VEGF: vascular endothelial cell growth factor; CREB: cAMP-responsive element binding protein; PKD: protein kinase D; NF-κB: nuclear factor-κB; PKC: Protein kinase C; HUVEC: human umbilical endothelial cells
Material and Methods
Recombinant human VEGF-A165 (or VEGF) was obtained from R&D Systems (Minneapolis, MN). The EGM-MV Bullet kit, trypsin-ethylenediamine-tetraacetic acid (EDTA) and trypsin neutralization solution were obtained from Clonetics (San Diego, CA). Vitrogen 100 was purchased from Collagen Biomaterials (Palo Alto, CA). Rabbit polyclonal antibody against Nurr1 was obtained from Santa Cruz Biotechnology (Santa Cruz, CA). Antibodies against CREB, phospho-Ser133-CREB and PKD1 were from Cell Signaling. PKD2 antibody was from Upstate Biotechnology (Lake Placid, NY). The kinase-dead mutant of CREB (K-CREB) was purchased from BD Biosciences Clontech (Palo Alto, CA). All pharmacological inhibitors were from EMD Biosciences. Nontargeted control siRNA, human PKD1 siRNA (S1 and S2) and PKD2 siRNA (S1 and S2) from Qiagen (Valencia, CA) and human PKD2 siRNA (PKD2-S3) from Dharmacon (Chicago, IL) were transfected into human umbilical vein endothelial cells (HUVEC) as described previously.16 Nurr1 shRNA and green fluorescent protein (GFP) shRNA-expressing retroviral vectors were from Origene Technologies (Rockville, MD).
Primary HUVEC (obtained from Clonetics) were cultured with or without transduction with retroviruses as described.9 Only cells from passage 3 to 5 that were ∼80% confluent were used for experiments.
Applied Biosystems software was used to design optimal primer pairs for real-time RT-PCR and data calculation. The forward and reverse primers for human Nurr1 were 5′-CTTGTGTTCAGGCGCAGTATG-3′ and 5′-GAGTGGTAACTGTAGCTCTGAGAAGC-3′, respectively. 5′-/5TET/CCTCGCCTCAAGGAGCCAGCC/36-TAMNph/-3′ served as an internal probe for Nurr1 glyceraldehyde 3-phosphate dehydrogenase (GAPDH) served as an internal control. The relative Nurr1 mRNA expression level that was normalized to equal GAPDH mRNA levels was calculated according to the methods described by Livak and Schmittgen.23 Experiments were repeated three times.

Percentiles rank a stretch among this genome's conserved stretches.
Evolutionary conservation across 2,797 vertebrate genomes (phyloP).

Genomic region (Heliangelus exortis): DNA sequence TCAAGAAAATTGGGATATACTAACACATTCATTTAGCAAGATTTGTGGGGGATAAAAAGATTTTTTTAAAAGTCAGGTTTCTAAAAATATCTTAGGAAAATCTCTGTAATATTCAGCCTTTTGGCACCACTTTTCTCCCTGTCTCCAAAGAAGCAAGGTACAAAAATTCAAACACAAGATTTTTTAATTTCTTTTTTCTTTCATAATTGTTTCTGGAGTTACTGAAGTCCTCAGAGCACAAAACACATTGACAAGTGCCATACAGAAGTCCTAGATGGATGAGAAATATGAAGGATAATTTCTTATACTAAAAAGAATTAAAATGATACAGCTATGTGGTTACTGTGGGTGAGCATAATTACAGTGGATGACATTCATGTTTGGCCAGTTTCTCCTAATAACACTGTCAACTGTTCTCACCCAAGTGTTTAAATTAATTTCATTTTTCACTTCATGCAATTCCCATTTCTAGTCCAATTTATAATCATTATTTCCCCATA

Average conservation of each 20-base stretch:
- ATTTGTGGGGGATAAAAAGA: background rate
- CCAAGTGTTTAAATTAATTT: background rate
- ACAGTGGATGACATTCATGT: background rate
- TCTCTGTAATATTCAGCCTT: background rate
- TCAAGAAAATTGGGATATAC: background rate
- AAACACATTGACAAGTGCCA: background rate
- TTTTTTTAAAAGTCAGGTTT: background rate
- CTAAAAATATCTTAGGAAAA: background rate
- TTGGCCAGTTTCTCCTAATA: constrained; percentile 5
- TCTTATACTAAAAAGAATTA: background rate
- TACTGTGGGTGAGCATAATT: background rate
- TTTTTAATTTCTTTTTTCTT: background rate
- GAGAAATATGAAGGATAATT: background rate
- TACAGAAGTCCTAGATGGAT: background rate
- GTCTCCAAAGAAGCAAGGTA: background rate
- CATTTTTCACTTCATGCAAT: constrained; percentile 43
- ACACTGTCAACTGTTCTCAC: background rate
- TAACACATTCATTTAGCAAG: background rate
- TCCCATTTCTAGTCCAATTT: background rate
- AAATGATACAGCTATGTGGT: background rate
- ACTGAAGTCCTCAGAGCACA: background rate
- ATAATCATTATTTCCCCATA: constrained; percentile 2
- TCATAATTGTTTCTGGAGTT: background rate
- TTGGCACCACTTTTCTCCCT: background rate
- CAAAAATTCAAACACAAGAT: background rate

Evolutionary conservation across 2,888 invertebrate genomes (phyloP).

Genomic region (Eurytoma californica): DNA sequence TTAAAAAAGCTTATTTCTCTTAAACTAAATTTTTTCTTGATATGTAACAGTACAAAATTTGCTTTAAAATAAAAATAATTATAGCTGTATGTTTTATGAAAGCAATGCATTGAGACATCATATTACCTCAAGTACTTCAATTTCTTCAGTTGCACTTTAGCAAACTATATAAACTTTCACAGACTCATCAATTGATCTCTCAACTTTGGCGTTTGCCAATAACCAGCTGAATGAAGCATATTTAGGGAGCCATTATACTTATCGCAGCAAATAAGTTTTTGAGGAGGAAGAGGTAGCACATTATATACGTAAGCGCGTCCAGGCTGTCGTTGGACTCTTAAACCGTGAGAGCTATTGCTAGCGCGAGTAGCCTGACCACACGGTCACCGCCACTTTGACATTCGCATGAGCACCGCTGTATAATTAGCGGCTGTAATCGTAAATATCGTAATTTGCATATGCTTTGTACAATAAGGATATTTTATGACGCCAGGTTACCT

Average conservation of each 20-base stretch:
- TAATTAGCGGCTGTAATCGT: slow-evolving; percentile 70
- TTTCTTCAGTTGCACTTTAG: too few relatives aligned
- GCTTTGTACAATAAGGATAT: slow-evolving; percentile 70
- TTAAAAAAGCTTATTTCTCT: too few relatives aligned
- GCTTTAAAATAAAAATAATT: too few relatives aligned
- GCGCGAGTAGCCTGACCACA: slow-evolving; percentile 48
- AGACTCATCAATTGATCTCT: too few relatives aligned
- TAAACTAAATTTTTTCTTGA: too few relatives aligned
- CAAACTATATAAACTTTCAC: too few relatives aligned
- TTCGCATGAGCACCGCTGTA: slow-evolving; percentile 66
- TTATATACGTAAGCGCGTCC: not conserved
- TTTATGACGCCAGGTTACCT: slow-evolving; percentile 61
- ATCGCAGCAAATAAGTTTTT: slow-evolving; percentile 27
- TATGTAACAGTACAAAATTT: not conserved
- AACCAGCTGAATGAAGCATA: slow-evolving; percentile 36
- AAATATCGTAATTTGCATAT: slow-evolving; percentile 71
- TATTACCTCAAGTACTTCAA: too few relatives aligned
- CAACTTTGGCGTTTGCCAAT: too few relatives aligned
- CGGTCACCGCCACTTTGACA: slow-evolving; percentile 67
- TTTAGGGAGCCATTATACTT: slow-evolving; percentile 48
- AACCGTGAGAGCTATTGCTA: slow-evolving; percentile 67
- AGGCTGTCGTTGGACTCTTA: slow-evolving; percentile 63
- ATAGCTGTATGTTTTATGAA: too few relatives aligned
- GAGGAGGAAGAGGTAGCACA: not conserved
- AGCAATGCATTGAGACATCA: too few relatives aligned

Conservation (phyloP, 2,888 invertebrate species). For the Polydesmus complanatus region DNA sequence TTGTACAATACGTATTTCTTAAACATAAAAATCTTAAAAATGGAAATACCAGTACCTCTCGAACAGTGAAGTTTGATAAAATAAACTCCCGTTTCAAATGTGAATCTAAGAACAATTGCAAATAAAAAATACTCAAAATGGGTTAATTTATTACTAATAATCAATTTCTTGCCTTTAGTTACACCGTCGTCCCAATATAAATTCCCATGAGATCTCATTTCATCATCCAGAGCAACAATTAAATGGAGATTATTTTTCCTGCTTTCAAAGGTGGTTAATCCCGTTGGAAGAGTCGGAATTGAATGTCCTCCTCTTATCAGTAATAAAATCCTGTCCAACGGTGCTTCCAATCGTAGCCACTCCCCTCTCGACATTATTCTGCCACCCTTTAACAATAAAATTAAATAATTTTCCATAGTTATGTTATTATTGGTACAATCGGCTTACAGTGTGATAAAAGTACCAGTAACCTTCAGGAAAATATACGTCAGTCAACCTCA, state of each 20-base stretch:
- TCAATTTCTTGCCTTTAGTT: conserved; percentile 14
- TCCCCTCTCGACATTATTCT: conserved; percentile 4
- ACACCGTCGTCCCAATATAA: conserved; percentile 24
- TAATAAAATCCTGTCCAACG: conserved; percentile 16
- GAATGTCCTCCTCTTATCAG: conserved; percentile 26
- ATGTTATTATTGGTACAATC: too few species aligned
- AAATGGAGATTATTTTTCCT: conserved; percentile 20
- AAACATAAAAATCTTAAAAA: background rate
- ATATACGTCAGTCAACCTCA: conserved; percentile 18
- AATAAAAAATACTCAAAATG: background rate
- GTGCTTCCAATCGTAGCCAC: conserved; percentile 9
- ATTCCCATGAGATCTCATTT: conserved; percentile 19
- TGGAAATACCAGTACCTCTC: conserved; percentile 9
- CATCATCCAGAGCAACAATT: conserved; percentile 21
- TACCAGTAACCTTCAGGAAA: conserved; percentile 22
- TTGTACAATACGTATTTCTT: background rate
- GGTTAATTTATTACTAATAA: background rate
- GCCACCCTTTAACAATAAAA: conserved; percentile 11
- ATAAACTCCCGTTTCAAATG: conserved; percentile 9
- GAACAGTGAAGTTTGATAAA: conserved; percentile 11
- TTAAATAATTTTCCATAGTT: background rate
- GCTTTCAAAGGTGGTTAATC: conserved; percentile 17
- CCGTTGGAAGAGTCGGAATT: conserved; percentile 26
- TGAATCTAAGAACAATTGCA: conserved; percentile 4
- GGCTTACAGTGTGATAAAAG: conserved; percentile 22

HUVEC were serum-starved for 24 hr and stimulated with 20 ng/ml VEGF for various times. Equal amount of cell protein was subjected to western blot analysis using different antibodies as indicated.
Nurr1 promoter activity
The 5′-flanking sequence from −1,025 bp upstream of the first base pair of reported cDNA to its downstream +71 bp of human Nurr1 gene (GenBank access number AB017586)24 was cloned by PCR using 5′-AG TTGGTGGGCA CAGAGGAGTATC-3′ (forward primer, −1,025 bp upstream of the first base pair of the reported cDNA) and 5′-TCACGGAGGGAGGG AGCAG-3′ (reverse primer, +71 bp downstream) and subcloned to pGL3 luciferase reporter vector (Promega) and the sequence was confirmed. Series of the Nurr1 promoter deletion were made by PCR using the indicated primer sets. The Nurr1 promoter containing the mutations in the CREB site (from 5′-TCGTGACGTCAGGT-3′ to 5′-TCGTGTGCCCAGGT-3′) was also created by the standard PCR-based technique. To determine the Nurr1 promoter activity in response to VEGF, HUVEC were seeded in 12-well plates (1 × 105 cells per well) overnight and transiently transfected using Fugene-6 transfection reagent (Roche) with Nurr1 promoter luciferase constructs together with a control luciferase construct pRL-SV (Promega) or other DNA constructs as indicated. Transfected cells were serum starved for 24 hr followed by exposure to VEGF. Firefly and Renilla luciferase activities in cell extracts were measured using Dual-Luciferase Reporter Assay System (Promega). The relative luciferase activity was then calculated by normalizing Nurr1 promoter-driven Firefly luciferase activity to control Renilla luciferase activity. Data from all experiments are presented as the relative luciferase activity (mean ± SE) from at least two independent sets of experiments, each with triplicate measurements.
Electrophoretic mobility shift assays
Nuclear extracts were prepared for DNA binding assays as described previously.25 Cells were washed in phosphate buffer saline (PBS), collected into Tris-NaCl-EDTA (TNE) buffer [40 mM Tris (pH 7.4), 1 mM EDTA and 0.15 M NaCl] and centrifuged (5,000g × 10 sec). The cell pellets were incubated with buffer A [10 mM HEPES (pH 7.9), 10 mM KCl, 0.1 mM EDTA, 0.1 mM ethylene glycol tetraacetic acid (EGTA) and 0.5 mM phenylmethylsulfonyl fluoride (PMSF)] for 10 min before addition of 10% NP40 for an additional 2 min. Nuclei were centrifuged (5,000g × for 10 sec), incubated with buffer B [20 mM HEPES (pH 7.9), 0.4 M NaCl, 1 mM EDTA, 1 mM EGTA and 0.1 mM PMSF] for 45 min and centrifuged at 13,000g for 10 min. Nuclear extracts were incubated with poly(dI-dC), band shift buffer [50 mM MgCl2, 340 mM KCl and 8 μl of delta buffer (0.1 mM EDTA, 40 mM KCl, 25 mM N-2-hydroxyethylpiperazeine-N′-2-ethananesulfonic acid (HEPES; pH 7.6), 8% Ficoll 400, 1 mM dithiothreitol] at 4°C for 15 min. 32P-labeled doubled-stranded oligonucleotide probe (100,000 cpm) was added to the reaction mixture and incubated for 30 min on ice. Binding of specific nuclear protein to the probe was determined by fractionating the nuclear proteins through a nondenaturing 6% polyacrylamide gel at 200 V for 2 hr at room temperature in TBE buffer [80 mM Tris-borate and 2 mM EDTA (pH 8.0)]. The gel was dried at 80°C for 2 hr under vacuum before exposure to X-ray autoradiography film. The CREB probe corresponding to the CREB site in the human Nurr1 promoter was end labeled by T4 DNA kinase (New England Biolabs, Beverly, MA) and [γ-32P] ATP (DuPont NEN, Boston, MA).